Recently, there’s been a surge of discussion in the Thelemic social media sphere about Kenneth Grant and his importance to post-Crowley Thelema, including his views on gender and sex magick. I’ve been thinking a lot about this recently as I’ve been working to develop a reading of Grant — and especially his concept of the Mauve Zone and Mauve Zone magick — in the context of negative dialectics.
That will have to come later, but I thought it might be useful to write a little about how I think Grant’s ideas about gender might be bound up with the very nature of the Typhonian Tradition. The figure of Typhon or Ta-Urt, the “Dragon of the Deep” — referring to Grant’s version (following Gerald Massey) of the primordial Great Goddess — follows certain ancient traditions in attributing the chaos or prima materia at the beginning of creation to a divine figure. These figures, often labeled as “monsters,” were frequently categorized as female — for example, the Babylonian Tiamat. In the ancient stories, usually a masculine god is responsible for struggling with the female monster, dominating her, allowing order to emerge from chaos — and along with it, hierarchical and patriarchal society.
The later Jewish and Christian traditions take this a step further. Catherine Keller, in her book The Face of the Deep, explains how “the Deep” in the Biblical creation narrative (Genesis 1:2) likely began as a substantial depth — a divine figure, a matrix of potentialities, like the female monsters in neighboring Mesopotamian mythology. But in the smoothing over of the story that takes place with the writing down of the sacred text, the wrestling of the patriarchal god with the feminine monster becomes a logocentric, spoken act of God which tames the “darkness over the face of the deep” — God’s act of creatio ex nihilo, creation out of nothing. The teeming depths become a void space instead, the Ain of the Kabbalah. The Great Goddess of Chaos becomes nothing, the idea of the empty womb.
According to Keller and other feminist theologians, the inheritance of this in Western philosophy has been the dominance of logic over nature, subject over object, male over female. Though Crowley sometimes tries to transcend these dualities (I think Liber AL and the Holy Books frequently succeed at this, in spite of himself), many of his writings still fall under this critique, even though there are clearly aspects to Crowley’s life and thought that can’t be subsumed easily into a patriarchal, rationalistic system.
For example, Crowley’s basic ontology is almost exactly captured by the critique Keller has of the transformation of the primordial Chaos into a rationalistic “nothing” or, as Crowley calls it, the Qabalistic Zero. Drawing from Kabbalah, Crowley’s “nothing” is an empty void at the beginning of creation, rather than the mythological Deep or Typhon. Though Nuit fulfills some of the primal goddess role in Thelema, in Crowley’s “Berashith” (more specifically, in his subordination of Liber AL to it) Nuit and Hadit are still grounded in “nothing” as their first cause.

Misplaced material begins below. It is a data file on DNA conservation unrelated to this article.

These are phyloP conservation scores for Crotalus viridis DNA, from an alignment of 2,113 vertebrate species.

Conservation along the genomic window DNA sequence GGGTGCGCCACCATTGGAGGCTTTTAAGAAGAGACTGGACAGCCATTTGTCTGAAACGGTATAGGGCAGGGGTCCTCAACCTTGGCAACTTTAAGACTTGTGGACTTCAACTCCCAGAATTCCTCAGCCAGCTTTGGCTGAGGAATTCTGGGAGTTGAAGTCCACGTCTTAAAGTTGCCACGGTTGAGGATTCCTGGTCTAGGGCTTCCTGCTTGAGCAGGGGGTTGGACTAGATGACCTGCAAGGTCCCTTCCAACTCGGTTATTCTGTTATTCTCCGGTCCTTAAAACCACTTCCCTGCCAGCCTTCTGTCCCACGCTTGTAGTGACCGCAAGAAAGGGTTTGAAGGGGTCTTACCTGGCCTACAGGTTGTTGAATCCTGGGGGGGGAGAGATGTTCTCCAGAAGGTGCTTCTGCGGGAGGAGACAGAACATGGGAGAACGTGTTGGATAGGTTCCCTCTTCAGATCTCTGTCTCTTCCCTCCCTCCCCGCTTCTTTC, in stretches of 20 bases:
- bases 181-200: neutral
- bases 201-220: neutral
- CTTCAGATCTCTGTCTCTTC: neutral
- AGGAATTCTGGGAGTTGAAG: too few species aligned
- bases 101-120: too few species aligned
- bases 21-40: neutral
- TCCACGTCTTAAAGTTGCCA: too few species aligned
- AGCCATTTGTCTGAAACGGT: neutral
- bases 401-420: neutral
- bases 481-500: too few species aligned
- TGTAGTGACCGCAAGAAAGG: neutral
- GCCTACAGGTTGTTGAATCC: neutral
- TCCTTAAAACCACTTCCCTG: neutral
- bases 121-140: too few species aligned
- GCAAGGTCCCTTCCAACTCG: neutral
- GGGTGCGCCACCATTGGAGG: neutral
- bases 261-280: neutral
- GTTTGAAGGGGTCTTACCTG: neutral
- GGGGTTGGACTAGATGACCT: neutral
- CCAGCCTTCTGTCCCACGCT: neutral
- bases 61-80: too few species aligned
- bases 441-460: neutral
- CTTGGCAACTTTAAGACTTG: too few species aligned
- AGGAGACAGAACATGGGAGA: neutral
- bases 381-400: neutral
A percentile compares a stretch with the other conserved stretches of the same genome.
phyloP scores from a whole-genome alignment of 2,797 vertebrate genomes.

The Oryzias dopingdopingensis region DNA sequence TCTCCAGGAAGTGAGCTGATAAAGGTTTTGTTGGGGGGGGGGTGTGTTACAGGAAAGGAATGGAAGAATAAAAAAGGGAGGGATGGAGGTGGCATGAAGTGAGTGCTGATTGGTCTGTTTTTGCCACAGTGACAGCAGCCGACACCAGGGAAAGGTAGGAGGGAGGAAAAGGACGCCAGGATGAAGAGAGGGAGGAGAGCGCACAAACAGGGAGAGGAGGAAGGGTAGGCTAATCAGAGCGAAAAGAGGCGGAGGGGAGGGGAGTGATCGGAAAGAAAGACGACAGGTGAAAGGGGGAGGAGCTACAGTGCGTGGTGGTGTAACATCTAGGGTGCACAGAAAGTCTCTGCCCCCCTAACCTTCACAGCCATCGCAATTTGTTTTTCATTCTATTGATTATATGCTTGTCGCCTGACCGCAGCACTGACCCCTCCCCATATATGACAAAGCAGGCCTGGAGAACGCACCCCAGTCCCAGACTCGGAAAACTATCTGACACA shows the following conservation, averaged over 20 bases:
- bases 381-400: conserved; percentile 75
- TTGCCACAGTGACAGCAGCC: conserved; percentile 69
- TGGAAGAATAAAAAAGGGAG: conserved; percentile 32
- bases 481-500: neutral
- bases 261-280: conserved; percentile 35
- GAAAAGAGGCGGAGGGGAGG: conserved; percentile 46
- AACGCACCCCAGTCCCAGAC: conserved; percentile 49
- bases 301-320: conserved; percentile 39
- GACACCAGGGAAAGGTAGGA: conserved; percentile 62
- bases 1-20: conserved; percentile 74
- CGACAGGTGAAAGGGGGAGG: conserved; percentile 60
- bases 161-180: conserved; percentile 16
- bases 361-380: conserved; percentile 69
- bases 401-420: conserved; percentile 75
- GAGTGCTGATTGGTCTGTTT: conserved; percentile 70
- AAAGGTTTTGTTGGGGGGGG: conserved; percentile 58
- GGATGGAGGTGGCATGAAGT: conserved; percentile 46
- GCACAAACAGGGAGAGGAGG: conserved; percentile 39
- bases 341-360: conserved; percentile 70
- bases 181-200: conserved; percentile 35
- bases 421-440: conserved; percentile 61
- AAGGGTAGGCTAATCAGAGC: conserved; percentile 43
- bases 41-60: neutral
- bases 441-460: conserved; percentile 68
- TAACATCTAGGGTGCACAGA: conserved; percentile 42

I’d argue that this ontology tends to bleed into Crowley’s magickal praxis. In terms of Crowley’s sex magick, for example, it’s clear that many of his partners (frequently prostitutes) didn’t actually know a thing about what he was doing — and he suggested this was a good thing. Though he sometimes talked about the intermingling or union of sexual fluids, his partners’ orifices mostly served as empty voids or vessels for Crowley’s elixir, the main and most important ingredient of which was semen. Like centuries of mistaken patriarchal ideas about the predominance of sperm in human reproduction (in which the womb merely provides the “soil” for the sperm, which itself contributes the necessary information for the development of the fetus), Crowley’s form of sex magick also seems to provide a fairly consistent metaphor for the domestication of the teeming Deep into the empty void.
As several people have pointed out in the recent discussions, Kenneth Grant outlines a different system, quite directly answering several of these critiques. Grant’s interest in Tantra reinserts the female kalas into the formula of sex magick, so that the vagina is no longer a symbol for an empty void, a mere vessel for the creative power of the semen. This isn’t a quirky side interest for Grant; it follows the logic of the entire “Typhonian” aspect of the Typhonian Tradition: the reinstatement of the Deep, Typhon or Ta-Urt, as the primordial Great Goddess in place of an empty void at the beginning of creation — a creative matrix rather than a pure nothingness. I think there are philosophical ramifications to this in Grant’s work beyond sex magick — some of which might deeply transform Crowley’s Thelema — but this is one important aspect of his system.